Cougar pair spotted fighting in northern Minnesota
Two likely cougars, or mountain lions, have been spotted in northern Minnesota—fighting.
The exceedingly rare event—wildlife officials aren't aware of two cougars being spotted together in Minnesota before—raises the possibility that one could have been a female.
Which raises the possibility—albeit a remote one—that we might be on the verge of a breeding population that could establish itself permanently. That hasn't happened since European settlement.
One cougar chased a deer and then got into a brief altercation with a second cougar while a startled 16-year-old deer hunter watched and tried to record images and sounds on Monday near Nashwauk in Itasca County.
State wildlife officials are being cautious about drawing any conclusion from the photographs, video and account. After seeing photos of the animal, Dan Stark, large carnivore specialist for the Minnesota Department of Natural Resources, said the sighting appears to be legitimate.
"Without more information, I really don't know what we can say," Stark said. "It's kind of remarkable that they saw two in one place. Whether the encounter was a territorial interaction or something else, it's hard to know."
Wild cougars are known to occasionally appear in Minnesota. Biologists believe that the animals generally fall into two categories: 1) males that have wandered from the nearest known breeding population in the western Dakotas, or 2) captive animals that have found their freedom somehow. What hasn't been seen, dead or alive, is either wild females or cubs. (Two females captured or killed since 2000 are suspected to have been freed or escaped captives.)
Nonetheless, the suspicion persists among some in rural northern Minnesota, Wisconsin and Michigan's Upper Peninsula of small permanent populations that feed on whitetail deer and stay mostly hidden.
'It was staring at me'
Jordan Bowen was preparing to fire on a deer emerging from tall grasses and brush on Monday, when a cougar lunged at the deer. The deer dodged the assault with a bolt and escaped around a tree, he said. It was soon out of sight.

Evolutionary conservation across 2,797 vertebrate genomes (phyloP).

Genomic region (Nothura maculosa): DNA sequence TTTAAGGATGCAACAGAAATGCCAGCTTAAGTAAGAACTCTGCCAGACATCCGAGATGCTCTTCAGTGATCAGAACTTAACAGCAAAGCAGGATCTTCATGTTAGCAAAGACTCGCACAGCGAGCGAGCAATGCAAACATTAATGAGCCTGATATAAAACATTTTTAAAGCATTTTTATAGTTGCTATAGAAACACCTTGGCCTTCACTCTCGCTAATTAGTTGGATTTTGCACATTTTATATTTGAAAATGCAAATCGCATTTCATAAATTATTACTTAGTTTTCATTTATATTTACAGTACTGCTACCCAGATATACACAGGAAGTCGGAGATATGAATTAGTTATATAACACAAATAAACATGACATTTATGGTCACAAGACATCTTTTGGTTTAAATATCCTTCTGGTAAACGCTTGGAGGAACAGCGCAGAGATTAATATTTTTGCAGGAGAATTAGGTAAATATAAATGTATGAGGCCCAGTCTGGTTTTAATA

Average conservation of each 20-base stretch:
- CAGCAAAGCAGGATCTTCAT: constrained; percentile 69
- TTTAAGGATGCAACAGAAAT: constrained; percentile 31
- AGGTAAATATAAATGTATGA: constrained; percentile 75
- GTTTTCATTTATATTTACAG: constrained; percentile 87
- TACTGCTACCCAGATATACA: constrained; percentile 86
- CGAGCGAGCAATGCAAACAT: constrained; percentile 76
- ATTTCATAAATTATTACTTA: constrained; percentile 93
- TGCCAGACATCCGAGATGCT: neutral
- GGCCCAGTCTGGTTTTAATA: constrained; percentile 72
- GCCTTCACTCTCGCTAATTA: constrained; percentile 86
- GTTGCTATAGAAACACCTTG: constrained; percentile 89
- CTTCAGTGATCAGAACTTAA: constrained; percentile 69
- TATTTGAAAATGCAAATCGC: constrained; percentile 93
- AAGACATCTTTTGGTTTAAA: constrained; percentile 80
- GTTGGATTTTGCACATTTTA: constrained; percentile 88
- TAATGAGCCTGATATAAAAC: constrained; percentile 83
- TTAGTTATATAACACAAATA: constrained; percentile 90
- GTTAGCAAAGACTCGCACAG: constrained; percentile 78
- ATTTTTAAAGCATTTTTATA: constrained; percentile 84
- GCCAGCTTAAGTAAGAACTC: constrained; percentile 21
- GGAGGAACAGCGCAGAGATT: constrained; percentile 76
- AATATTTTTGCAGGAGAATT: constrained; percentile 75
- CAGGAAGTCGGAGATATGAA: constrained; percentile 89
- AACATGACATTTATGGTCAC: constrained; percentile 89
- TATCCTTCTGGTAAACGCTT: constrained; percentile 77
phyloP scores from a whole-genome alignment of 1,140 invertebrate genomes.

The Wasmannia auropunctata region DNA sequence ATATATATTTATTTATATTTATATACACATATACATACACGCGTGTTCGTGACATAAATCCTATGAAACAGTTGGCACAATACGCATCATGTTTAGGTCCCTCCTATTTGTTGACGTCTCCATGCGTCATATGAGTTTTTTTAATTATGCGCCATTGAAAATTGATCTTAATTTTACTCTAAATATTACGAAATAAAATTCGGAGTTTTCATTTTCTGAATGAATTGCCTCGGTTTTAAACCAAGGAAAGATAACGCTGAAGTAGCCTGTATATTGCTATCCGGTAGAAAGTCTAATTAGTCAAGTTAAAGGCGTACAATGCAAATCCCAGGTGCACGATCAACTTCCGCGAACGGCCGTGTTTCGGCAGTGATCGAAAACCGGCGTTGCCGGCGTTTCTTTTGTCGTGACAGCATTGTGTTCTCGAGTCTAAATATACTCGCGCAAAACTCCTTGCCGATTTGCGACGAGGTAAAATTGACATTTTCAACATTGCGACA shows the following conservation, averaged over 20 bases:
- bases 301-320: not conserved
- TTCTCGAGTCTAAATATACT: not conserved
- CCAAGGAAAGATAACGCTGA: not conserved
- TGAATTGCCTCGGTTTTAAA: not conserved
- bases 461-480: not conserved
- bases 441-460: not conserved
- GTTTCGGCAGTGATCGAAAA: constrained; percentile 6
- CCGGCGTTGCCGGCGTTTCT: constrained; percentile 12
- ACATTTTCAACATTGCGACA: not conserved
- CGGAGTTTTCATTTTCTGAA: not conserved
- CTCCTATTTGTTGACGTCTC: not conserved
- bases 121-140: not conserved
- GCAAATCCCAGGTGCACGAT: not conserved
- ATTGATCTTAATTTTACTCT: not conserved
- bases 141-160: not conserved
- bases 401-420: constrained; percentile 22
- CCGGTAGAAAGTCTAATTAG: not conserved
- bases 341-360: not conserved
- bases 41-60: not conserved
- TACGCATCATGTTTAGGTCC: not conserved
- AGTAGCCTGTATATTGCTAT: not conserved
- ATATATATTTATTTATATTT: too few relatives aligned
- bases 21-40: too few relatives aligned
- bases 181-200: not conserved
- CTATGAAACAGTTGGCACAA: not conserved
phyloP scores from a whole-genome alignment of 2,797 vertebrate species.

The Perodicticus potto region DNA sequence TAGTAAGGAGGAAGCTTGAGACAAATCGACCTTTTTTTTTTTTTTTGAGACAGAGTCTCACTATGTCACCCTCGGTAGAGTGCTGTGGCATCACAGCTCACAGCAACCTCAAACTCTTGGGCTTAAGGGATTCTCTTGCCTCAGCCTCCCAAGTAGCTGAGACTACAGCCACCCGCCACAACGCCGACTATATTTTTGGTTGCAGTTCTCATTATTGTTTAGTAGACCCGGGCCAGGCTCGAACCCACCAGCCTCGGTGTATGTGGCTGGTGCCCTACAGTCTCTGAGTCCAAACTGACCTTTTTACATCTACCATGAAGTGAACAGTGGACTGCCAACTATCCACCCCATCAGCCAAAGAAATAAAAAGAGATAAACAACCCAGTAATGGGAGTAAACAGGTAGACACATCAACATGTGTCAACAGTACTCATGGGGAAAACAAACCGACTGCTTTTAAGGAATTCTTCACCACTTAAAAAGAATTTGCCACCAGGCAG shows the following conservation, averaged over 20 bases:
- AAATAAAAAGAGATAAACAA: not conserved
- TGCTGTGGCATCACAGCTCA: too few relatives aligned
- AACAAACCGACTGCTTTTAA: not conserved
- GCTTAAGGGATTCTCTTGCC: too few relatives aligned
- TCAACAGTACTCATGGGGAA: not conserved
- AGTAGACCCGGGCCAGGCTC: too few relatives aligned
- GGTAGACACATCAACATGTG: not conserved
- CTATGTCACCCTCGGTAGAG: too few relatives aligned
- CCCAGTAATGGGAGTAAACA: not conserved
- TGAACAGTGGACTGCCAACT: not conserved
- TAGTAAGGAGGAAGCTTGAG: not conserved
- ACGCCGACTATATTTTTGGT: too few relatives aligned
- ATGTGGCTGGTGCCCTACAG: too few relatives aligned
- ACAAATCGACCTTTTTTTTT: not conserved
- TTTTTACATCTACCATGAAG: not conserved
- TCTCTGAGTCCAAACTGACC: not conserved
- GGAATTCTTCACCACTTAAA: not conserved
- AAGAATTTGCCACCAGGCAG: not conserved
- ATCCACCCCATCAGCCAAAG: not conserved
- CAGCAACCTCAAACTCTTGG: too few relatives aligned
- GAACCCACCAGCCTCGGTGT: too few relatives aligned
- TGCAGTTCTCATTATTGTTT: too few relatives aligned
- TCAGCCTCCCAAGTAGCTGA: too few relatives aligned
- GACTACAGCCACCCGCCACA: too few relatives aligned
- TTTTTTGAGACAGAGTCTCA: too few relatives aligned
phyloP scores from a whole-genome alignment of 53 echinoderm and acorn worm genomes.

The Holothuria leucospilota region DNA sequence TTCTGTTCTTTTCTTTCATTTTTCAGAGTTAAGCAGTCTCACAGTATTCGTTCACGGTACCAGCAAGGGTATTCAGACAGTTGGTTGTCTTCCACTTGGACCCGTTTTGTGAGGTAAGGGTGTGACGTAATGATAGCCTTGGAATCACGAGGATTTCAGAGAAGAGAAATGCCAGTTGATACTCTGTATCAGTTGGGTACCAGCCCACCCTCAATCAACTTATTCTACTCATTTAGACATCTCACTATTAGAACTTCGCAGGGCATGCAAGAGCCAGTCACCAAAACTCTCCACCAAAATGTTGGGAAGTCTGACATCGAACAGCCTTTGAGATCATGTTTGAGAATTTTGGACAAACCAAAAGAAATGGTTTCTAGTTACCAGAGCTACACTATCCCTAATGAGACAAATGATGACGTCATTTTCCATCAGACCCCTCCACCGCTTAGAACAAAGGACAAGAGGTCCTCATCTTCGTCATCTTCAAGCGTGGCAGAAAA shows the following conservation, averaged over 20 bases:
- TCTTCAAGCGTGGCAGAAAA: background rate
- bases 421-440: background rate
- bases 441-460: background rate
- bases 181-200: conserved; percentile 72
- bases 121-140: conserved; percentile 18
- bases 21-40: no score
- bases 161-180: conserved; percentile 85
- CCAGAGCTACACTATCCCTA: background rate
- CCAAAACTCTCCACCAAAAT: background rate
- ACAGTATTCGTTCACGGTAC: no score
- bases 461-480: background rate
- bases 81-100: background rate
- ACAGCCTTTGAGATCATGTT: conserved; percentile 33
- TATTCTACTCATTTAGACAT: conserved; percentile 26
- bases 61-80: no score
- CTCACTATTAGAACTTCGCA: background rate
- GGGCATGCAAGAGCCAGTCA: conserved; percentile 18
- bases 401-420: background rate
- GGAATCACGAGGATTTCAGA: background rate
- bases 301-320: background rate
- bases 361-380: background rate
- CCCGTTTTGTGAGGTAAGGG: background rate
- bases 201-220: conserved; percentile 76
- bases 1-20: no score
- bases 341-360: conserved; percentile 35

"Then, in about two or three seconds, the cougar just jumped up into this big tree about 40 yards away," said Bowen, who was up in a deer stand himself, affording him an excellent view. "It was about 40 feet up almost immediately. I couldn't believe it."
The cat perched in the tree and began snarling. It was so loud that Bowen's brother and sister, some 750 yards and 1,000 yards away across a swamp, heard it, said Dan Bowen, their father.
The family owns land in the area and has hunted there for years. No one has ever seen a cougar before, Bowen said.
Jordan Bowen said he wasn't sure what to do at first. He trained his rifle on the animal to get a better look through the magnifying scope.
"It was staring right at me. Seemed like 10 minutes. I kind of wanted to shoot it."
Shoot it because you were scared or because you wanted to shoot a mountain lion?
"Both I guess," he said. "It was really cool, but I was also a little worried. I mean, I saw it jump way up into this tree. If it wanted to get me in the stand, it could have done it so quickly."
He didn't shoot, which was wise, since shooting a cougar is illegal in Minnesota unless your life is in immediate danger, and it's unlikely law enforcement would have bought a self-defense argument for taking a 40-yard shot at a stationary animal in a tree.
Feeling more secure after a few minutes, Bowen got out his smartphone and snapped a few pictures. "I wanted to start taking video but the memory was full," he said. "So I'm sitting there trying to delete things and then the cougar goes down a tree and this other one comes out. They started fighting, chasing each other around."
One of the animals, probably the second, ran off, and the first continued snarling. The sounds can be heard amid wind gusts in a brief video Bowen took. In it, the cougar is out of view, behind some brush.
A female mountain lion in heat will vocalize in a snarling manner, and while they can breed year-round, December often signals the start of a season when mating most likely occurs. However, when Bowen listened to a recording of general cougar snarling alongside a female in heat, he said he was pretty sure the vocalization was not that of a female in heat.
Male mountain lions can wander off, or "disperse," vast distances—more than 1,000 miles.
In 2011, scientists were astonished to confirm that a mountain lion killed 70 miles from New York City had passed through the Twin Cities the year before. DNA tests suggested the big cat was likely born in South Dakota's Black Hills.
Male cougars have large territories, so it's not uncommon for one to find itself essentially on walkabout in search of its own turf and a mate.
But females, whose territories are one-tenth the size of males', rarely stray far from where they were born, Stark said.
So in order for females to reach Minnesota's north woods—good habitat for them—they would have to first populate the open grasslands, ranches and farms of North Dakota and South Dakota, scientists believe. That wouldn't go unnoticed. South Dakota's ranchers have kept pressure on state authorities to allow enough hunting to keep the population generally confined to federal-owned lands in the Black Hills.
Stark said he's hoping the Bowen family and he can arrange a way for a biologist to visit the site to hunt for scat or hair. Such evidence could yield DNA, which could determine the gender of the animal.
Stark acknowledged that the lack of evidence of a breeding population isn't proof that no such population exists—or could some day.
"I would never say never," Stark said. "It's always a possibility."